Once over the hill, I had a good idea about who was hoping to contest the victory and used the downhill that followed (once again, about 4% grade for nearly a mile) to overtake the leaders and test the group. When possible, a downhill is a great opportunity for a little pressure on the pace because the return is far greater than the cost (as long as it is not so crazy that you are losing control).

The race very quickly turned into a duel with Matt Melvin, but he started fading around halfway (and later told me that his body wouldn’t respond to his attempts to keep the pressure). He still ended up second with a few minutes on third, salvaging a strong effort despite having to relinquish the victory.

From that point, it was a solo effort and an exercise in focus for me.

Everyone loves this course!

Setting multiple events to run on the same course at the same time is quite exciting. And it’s terribly inconvenient (for all the runners). Bayshore does that thing where multiple races finish simultaneously AND run the same final few miles (full, half, and 10k all run the same last 5k and finish).

Depending on the timing, that can be brutal. It meant that I (and reportedly several of the other half marathoners) spent a good amount of time weaving and dodging other runners. Admittedly, part of me enjoys that because it makes for an exciting twist to the final miles. However, it is horrible for the runner trying to hit a big PR or actually racing other runners.

If Matt had been with me still at that moment, things might have gotten dangerous. Think Lion King in that scene when Mufasa is rescuing Simba from the stampede.

Otherwise, the Bayshore races may very well be run on one of the most beautiful courses on the planet. The winding road with gentle slopes and intermittent views of Lake Michigan are amazing. It’s no surprise so many do run PRs there, especially in the marathon.

Do as I say, not as I do…

It should be noted here that my recent half marathon racing is exactly the opposite of what I would have recommended were I to have asked myself for advice on the matter. I’m on the return from a significant bout of training disruptions and nowhere near base levels of mileage, long runs, and workouts. To anyone in the period of rebuilding after injury or even just some general time off, avoid significant hard efforts.

That said, both of these races (take a look at the Flying Pig post from a couple weeks ago) were commitments made long before the fall/winter injury spree. Otherwise, I would never have done it.

Coming soon!

So next up for me? A heavy block of some old-fashioned base training for at least 8-10 weeks before I start trying to scratch the racing itch again. I might hop into some things a couple times this summer, but the focus is now on the fall and, yes, another full marathon. It’s been 3 years, so some of the scars have faded and most of the wounds have healed.

Here’s to a healthy push toward the 2019 Chicago Marathon!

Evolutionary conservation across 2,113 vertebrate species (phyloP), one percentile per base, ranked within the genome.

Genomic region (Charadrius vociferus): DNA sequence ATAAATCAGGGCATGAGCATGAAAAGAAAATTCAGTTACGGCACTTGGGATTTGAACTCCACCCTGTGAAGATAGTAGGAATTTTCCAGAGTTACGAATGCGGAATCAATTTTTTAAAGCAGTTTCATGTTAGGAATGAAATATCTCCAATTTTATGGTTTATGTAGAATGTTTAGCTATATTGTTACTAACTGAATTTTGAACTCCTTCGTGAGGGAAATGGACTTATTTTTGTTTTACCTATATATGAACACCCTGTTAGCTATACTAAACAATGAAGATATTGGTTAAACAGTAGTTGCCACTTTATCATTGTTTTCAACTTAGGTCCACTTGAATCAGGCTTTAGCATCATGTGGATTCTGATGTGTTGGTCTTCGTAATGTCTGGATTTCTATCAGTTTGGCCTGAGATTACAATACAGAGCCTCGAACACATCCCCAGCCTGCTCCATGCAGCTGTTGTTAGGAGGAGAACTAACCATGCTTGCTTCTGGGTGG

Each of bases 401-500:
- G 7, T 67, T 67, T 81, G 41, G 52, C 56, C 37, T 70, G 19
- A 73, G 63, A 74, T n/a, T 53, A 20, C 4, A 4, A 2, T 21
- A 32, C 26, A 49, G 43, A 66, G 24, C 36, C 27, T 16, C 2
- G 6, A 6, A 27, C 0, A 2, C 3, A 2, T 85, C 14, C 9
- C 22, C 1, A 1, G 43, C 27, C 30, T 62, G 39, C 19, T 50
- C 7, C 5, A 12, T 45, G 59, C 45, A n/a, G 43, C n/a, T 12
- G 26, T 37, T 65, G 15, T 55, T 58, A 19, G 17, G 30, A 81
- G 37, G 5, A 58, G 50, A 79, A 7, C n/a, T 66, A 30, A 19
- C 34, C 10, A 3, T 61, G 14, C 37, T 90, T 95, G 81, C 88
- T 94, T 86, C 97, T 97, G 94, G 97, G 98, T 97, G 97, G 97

Also, we are interested in knowing whether you want occasional updates along the way. Interested in what Zach does for training? How he approaches workouts or long runs or recovery efforts? What he does to stay healthy or maintain general strength and mobility? Curious about any of the low profile races he jumps into? Share in the comments or hit us up on our social media! (Same goes for Andi! Let us know what you would like to see more.)

14 thoughts on “Bayshore Half Marathon Recap”

  1. Congrats on a great race. Like Dan said it’s hard to dial it back and ‘recover’ easy for a few days. I’ve been reading 80/20 book and it’s such a mental things it’s crazy.

    I know everyone is different with running and fueling, but just wondered what you diet is.

    1. Totally, Steve. 80/20 is a great guideline rule that will always ensure that you (1) don’t overdo it and (2) feel as fresh as possible for every hard effort. And since Matt Fitzgerald wrote the book, you know it’s got plenty of real data and science to support it!
      Diet for me is exactly what you might expect: I eat whatever is in front of me. Our menu at home is a lot of chicken and rice/quinoa, pasta, or tacos. We pay almost no attention to things like organic or all-natural, reliably eat some kind of baked good dessert near-daily, and don’t hesitate to grab a bag of chips, a burger and fries, or a doughnut.
      The key is amounts. I can tell you exactly how I’ll feel on a morning run if I had a few too many cookies or a greasy burger the night before. But that doesn’t mean I don’t indulge. That’s what works for me!

  2. Good stuff and congrats on the W! I know it’s not the sexiest topic, but I love learning what competitive runners do to stay healthy and maintain general strength and mobility? For me, this is the more challenging part of training.

    1. Completely agree, Steve. Perhaps others don’t think so, but I find that topic to be perhaps the MOST interesting!
      That said, we’ve got good things coming your way. Two solid resources you can always consider on your own include whartonhealth.com (the stretch book and the strength book are great sources of runner-focused routines and exercises) and just about all of Jay Johnson’s SAM stuff (strength and mobility).